The ongoing crisis in Europe seems to have determined the end of the Dublin Regulation, which deals with allocation of responsibility for asylum processing. Contrary to all remaining asylum legislation adopted after the Lisbon Treaty, the UK does take part in the Dublin Regulation. If the UK were to leave the EU, it would be responsible for all asylum applications which are placed in Britain without the possibility of using the Dublin arrangements to claim that other countries are responsible for processing those applications. When looking at the numbers, the UK has actually more incoming requests (requests by another member state for the UK to take responsibility for an asylum seeker) than outgoing requests. However, whereas about two thirds of the incoming requests were refused by the UK in 2012, around 75% of the outgoing requests towards other member states were approved (see figures 16 and 17). Furthermore, whereas actual transfers averaged at about 30 percent of outgoing requests in the EU as a whole, the UK fared relatively well in absolute numbers, being one of the best performers.
The Dublin Regulation thus allows the UK to send back more asylum seekers to other member states that it has to take back. If the UK were to leave the Dublin scheme, it would a priori have to deal with all asylum applications placed in the country. That being said, and to put figures into perspective, actual transfers represented a fraction of the overall asylum applications in the UK in the period 2009-2014, ranging from 3 to 0.8 percent. The European Commission wants to present its proposal for replacing the Dublin Regulation with a new mechanism in March. It has been reported that the first country of entry-rule would be deleted from the framework but linked to the EU’s relocation scheme. If that were the case, it is highly unlikely that the UK will opt in.
No obligation to accept refugees
Britain’s commitments to take in refugees, such as the resettlement plans for 20,000 people over the next five years, are taken outside the EU framework. From the government perspective, the choice to expand the existing resettlement scheme killed at least three birds with one stone. First, it represented a line of continuity with the argument made in the past by the Conservative government that allowing migrants already in Europe would only encourage other people to undertake a perilous journey (mentioned already at the times of Mare Nostrum operation in the Mediterranean). Second, it preserved sovereignty concerns paramount to the Conservative government in terms of being able to decide how many, who, from where, and when refugees will be accepted in the UK. Thirdly, by intervening directly in the regions of origin, it avoids any formal concession to the EU-led policy, while at the same time indirectly meeting requests to do more on the ‘migrant crisis’ coming from allies in the renegotiation of UK membership.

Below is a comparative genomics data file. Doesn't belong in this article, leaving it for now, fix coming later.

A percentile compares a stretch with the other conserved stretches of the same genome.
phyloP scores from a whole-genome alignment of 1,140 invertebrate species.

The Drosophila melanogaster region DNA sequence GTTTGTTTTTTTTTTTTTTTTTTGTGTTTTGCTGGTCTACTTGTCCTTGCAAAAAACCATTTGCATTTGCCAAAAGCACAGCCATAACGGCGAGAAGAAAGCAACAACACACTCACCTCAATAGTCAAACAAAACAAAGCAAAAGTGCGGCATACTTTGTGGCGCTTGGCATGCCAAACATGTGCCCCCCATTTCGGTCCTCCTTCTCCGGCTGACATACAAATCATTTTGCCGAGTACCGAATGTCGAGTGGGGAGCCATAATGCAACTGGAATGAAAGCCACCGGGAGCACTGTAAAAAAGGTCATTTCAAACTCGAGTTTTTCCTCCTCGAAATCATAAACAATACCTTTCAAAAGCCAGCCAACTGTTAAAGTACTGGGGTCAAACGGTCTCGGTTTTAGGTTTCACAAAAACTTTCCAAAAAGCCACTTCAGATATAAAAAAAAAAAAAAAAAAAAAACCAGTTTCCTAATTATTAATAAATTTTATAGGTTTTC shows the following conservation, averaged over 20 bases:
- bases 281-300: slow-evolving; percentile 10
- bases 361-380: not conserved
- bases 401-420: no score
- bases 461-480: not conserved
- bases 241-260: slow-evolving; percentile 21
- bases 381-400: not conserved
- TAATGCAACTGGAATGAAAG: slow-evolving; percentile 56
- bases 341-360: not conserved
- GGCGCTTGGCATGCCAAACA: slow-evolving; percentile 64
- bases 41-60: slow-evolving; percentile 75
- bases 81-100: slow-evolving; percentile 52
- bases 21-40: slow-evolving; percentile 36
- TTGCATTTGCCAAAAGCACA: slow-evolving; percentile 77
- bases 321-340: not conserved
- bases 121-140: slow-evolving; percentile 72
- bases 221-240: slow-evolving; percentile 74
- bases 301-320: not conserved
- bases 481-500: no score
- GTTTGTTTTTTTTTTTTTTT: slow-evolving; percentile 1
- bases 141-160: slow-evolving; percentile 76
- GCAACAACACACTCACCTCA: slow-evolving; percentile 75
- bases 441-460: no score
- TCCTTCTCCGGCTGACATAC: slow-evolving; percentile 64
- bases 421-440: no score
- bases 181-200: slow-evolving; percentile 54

Nevertheless, it seems that many politicians believe that the ongoing refugee crisis does make people vote to leave. As Geoffrey Evans and Jonathan Mellon have pointed out, immigration represents the most important topic in public opinion polls at the moment, and people who think Britain has let in too many migrants over the last years are much more likely to vote to leave.
Timing might be crucial. If numbers remain as high as they are at the moment and possibly rise in the spring and summer, and if migration continues to make the headlines across Europe, this might affect the outcome of the referendum. In addition, the electorate might react negatively to further legally binding EU initiatives that might be pictured in the media as another instance of Brussels imposing itself, even if the UK would be unaffected thanks to its opt-out.
The UK is already enjoying a privileged status in this area of EU cooperation, and the recent proposals for policy changes connected to the migration and asylum crisis in Europe are either of no concern or with unclear but manageable consequences. Therefore, there seems to be no clear benefit for the UK executive from a Brexit scenario in this policy area. However, migration politics is very often more about symbols than about rational calculation.
This post represents the views of the authors and not those of the BrexitVote blog, nor the LSE.
Marco Scipioni is an LSE Fellow in Migration and EU Politics. Paula Hoffmeyer-Zlotnik is an MSc student at the LSE and a graduate of Westfälische Wilhelms-Universität Münster.